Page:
automotive sector management systems

Navigating life after COVID-19 in the automotive sector using management systems

Automakers are slowly coming out of coronavirus lockdown and restarting production. Many of the challenges they face are not new, but have been amplified by the crisis.

The economic shock triggered by the coronavirus pandemic is the largest in the automotive industry’s living memory.

First came the hit to supply as plants in China – one of the world’s largest manufacturers of vehicle parts and accessories (UN Comtrade, 2018) – stopped production, resulting in shortages at OEM production sites around the world. Then the collapse in demand, as Europe then the United States followed cities in China into lockdown. The result is that worldwide automotive sales are expected to be around a fifth lower in 2020 than in the previous year (Statista, 2020).

This is of concern to automakers, who are cautiously restarting production as new COVID-19 infections start to level off in some countries. Ramp-up is expected to be slow, with the industry at around 10-20% of capacity by late April, and around a third fewer vehicle manufactured in 2020 compared to the previous year. Europe – where passenger car registrations fell 55% in March alone (European Automobile Manufacturers’ Association, 2020) – is expected to see the worst of the impact, followed by the United States and China.

This weak consumer demand is likely to weigh on the sector, even as manufacturers contend with ongoing supply chain issues and increased sanitary measures on production lines.

Supply chains: no longer business as usual?

Ironically, the OEM shutdown in Europe and the United States has softened the blow of supply chain interruptions. It has taken an extreme situation for automakers to fully recognize the potential flaws of globalized supply chains. Just five countries – Germany, the United States, Japan, China and Mexico – account for over half of exports.

Some automakers were already starting to weigh up different options in anticipation of risks to supply chains posed by Brexit, or the tariff war between the United States and China. The coronavirus crisis is likely to speed up that evaluation process. The crisis has demonstrated that manufacturers are too dependent on long-distance suppliers. The problem is particularly stark in the automotive sector with its just-in-time delivery model but is true of many other industries.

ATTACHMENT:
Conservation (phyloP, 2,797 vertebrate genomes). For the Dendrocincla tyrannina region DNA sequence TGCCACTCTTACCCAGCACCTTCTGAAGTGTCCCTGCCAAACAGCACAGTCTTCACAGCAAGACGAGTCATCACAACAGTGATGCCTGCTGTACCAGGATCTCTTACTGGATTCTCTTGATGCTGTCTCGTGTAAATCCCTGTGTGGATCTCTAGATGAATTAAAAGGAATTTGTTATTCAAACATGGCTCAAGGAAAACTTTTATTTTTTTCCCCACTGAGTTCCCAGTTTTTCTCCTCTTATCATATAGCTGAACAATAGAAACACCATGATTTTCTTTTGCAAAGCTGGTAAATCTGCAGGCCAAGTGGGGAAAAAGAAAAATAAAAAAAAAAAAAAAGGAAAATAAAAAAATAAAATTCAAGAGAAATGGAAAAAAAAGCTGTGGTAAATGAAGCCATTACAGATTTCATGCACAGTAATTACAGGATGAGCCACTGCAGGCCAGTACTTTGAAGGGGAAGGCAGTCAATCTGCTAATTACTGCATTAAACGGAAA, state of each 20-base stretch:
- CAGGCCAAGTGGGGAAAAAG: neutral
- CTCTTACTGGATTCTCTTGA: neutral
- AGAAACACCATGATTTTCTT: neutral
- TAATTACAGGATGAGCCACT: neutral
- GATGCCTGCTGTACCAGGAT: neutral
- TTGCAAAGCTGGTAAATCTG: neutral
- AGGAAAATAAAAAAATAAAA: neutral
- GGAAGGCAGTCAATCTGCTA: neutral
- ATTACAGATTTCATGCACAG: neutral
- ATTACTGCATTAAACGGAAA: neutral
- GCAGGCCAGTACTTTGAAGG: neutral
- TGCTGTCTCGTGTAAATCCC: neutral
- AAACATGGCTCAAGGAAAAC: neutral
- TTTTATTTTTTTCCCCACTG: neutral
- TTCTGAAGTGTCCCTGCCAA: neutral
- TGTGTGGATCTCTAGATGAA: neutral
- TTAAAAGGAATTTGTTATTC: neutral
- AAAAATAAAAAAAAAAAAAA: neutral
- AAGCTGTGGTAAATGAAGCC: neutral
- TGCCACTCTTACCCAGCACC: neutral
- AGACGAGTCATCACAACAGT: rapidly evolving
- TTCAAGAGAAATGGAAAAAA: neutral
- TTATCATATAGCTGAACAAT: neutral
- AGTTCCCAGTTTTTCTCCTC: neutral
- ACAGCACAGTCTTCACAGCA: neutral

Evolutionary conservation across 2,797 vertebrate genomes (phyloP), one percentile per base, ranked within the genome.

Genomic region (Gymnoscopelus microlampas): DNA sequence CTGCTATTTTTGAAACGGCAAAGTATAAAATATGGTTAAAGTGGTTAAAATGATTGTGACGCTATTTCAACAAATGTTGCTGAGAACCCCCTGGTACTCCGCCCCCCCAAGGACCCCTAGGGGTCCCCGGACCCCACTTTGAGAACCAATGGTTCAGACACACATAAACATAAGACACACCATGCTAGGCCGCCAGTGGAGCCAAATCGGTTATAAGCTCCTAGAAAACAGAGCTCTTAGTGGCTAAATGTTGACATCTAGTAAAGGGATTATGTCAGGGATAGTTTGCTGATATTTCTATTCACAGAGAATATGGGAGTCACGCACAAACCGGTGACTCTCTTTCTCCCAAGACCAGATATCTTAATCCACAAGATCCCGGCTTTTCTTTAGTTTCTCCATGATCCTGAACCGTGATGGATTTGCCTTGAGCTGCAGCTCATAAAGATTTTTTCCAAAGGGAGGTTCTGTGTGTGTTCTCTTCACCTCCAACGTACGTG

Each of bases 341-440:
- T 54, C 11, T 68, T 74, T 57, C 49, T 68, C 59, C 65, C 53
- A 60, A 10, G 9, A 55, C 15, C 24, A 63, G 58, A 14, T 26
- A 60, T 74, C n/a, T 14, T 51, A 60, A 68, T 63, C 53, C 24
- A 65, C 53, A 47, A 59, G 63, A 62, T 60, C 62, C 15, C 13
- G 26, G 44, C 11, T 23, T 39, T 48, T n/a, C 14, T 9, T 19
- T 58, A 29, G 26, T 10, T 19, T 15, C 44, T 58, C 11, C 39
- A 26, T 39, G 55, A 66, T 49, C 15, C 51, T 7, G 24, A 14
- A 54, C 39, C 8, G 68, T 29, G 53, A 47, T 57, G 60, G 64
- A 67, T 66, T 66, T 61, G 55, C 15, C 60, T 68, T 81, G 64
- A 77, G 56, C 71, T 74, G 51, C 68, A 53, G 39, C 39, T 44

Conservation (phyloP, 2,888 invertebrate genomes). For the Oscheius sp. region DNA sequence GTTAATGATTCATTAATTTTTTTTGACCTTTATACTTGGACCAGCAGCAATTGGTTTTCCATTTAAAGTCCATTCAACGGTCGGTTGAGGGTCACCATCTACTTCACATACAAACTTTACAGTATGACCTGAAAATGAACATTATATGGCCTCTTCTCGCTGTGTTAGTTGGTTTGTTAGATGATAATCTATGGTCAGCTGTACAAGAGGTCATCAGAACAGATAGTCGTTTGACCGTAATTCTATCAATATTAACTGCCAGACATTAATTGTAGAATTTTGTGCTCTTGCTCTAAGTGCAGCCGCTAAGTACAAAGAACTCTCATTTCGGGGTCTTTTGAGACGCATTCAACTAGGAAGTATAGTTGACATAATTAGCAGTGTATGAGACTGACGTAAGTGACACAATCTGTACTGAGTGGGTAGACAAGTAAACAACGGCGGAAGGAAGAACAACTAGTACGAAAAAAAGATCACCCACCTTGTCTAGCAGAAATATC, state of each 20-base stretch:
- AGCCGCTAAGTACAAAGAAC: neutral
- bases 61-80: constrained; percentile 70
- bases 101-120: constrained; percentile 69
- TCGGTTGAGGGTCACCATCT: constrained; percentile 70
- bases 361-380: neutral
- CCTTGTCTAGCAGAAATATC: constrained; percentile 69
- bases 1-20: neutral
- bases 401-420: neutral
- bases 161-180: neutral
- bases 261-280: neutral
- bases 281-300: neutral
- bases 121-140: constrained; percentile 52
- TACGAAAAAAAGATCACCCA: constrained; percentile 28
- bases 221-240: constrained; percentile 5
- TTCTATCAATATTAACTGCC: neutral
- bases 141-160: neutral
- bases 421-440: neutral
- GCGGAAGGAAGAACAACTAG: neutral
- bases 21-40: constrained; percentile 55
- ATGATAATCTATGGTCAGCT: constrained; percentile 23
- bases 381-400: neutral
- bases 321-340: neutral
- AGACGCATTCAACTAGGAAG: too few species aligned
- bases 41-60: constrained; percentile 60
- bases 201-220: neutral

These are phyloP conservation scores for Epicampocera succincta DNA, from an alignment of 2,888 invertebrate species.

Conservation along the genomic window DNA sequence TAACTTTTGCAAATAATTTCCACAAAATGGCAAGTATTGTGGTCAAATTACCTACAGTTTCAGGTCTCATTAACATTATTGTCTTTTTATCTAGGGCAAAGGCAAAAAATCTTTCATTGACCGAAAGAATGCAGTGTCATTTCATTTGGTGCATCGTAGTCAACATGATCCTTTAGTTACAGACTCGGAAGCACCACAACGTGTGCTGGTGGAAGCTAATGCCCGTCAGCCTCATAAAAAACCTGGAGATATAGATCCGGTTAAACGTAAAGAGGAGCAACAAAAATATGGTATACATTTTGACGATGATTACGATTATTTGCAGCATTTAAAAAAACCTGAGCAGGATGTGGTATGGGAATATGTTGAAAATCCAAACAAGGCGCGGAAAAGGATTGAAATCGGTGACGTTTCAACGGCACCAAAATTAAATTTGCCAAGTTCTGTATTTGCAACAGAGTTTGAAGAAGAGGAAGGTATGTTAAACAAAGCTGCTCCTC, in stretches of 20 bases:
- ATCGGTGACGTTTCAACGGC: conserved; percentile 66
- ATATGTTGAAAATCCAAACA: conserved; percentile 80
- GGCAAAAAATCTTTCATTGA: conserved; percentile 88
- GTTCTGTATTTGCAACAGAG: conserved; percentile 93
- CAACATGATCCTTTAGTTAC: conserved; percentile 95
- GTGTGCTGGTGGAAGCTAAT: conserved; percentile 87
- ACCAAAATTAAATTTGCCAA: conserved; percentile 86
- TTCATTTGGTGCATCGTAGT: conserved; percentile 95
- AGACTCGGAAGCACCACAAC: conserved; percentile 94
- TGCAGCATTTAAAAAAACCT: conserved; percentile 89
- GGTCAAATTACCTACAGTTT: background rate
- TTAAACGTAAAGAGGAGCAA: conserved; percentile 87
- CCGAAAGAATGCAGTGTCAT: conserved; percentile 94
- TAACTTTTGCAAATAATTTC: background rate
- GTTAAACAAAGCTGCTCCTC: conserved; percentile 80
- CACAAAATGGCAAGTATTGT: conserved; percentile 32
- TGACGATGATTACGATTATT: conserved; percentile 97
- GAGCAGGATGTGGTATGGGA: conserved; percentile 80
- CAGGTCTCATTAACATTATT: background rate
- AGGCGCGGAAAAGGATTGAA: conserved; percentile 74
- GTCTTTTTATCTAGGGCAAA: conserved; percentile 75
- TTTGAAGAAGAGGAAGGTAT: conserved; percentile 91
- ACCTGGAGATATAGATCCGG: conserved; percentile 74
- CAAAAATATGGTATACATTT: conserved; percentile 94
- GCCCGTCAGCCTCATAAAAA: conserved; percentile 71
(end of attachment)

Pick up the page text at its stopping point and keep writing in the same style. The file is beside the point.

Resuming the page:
This is why re-localization is likely to emerge as a key post-COVID-19 cross-industry theme. The European auto industry had already begun re-localizing production for EV battery assembly, but there is an opportunity for parts manufacturers to gain a greater slice of the pie for other technologies. To take advantage of the opportunity, they will need to be inventive, efficient and service-oriented. The same stakes are replicated in the United States, and in the growing market in Africa.

Meeting new production challenges in 2020

In the meantime, the automotive industry will need to adapt its resources and processes to a highly challenging context. Having a strong management system such as IATF 16949 can support manufacturers’ ability to understand the difficulties and risks they face, and adapt their processes without compromising on quality. Maintaining certification in the post-COVID 19 period, or obtaining it in 2021 and beyond, will remain a competitive advantage for certified companies to demonstrate maturity, performance and professionalism.

In the medium term, sanitary measures will pose a particular challenge. Many countries have not yet specified the exact criteria for emerging from lockdown, but it is likely that social distancing will remain in place for some time. Maintaining preventive measures such as appropriate distance between workers, regular handwashing and sanitization of equipment and facilities will be complex in plants that usually employ thousands of workers. A robust health and safety management system can support managers to assess risks and develop customized plans for each site. Certification to a standard such as ISO 45001 can support communication and show employees and other stakeholders that the manufacturer is taking its obligations seriously.

Finally, many manufacturers today are getting to grips with information security. Not only in the design of products but also in their exchange of data with suppliers – and employees. Remote working has become commonplace for teams involved in roles ranging from R&D, design and development to sales and marketing. Many of these managers and engineers will continue to work from home for a while. This increases the need to reinforce data protection. One solution manufacturers are turning to is TISAX (Trusted Information Security Assessment Exchange). Certification to the standard enables manufacturers to meet industry requirements and demonstrate to consumers that they take data protection seriously.

Bureau Veritas is supporting clients throughout the coronavirus crisis and beyond. Our certification and training services help them prioritize safety while delivering the quality and service their customers expect. Working alongside our clients, our services are helping them reinforce their capacity to adapt and prepare for a new automotive era.

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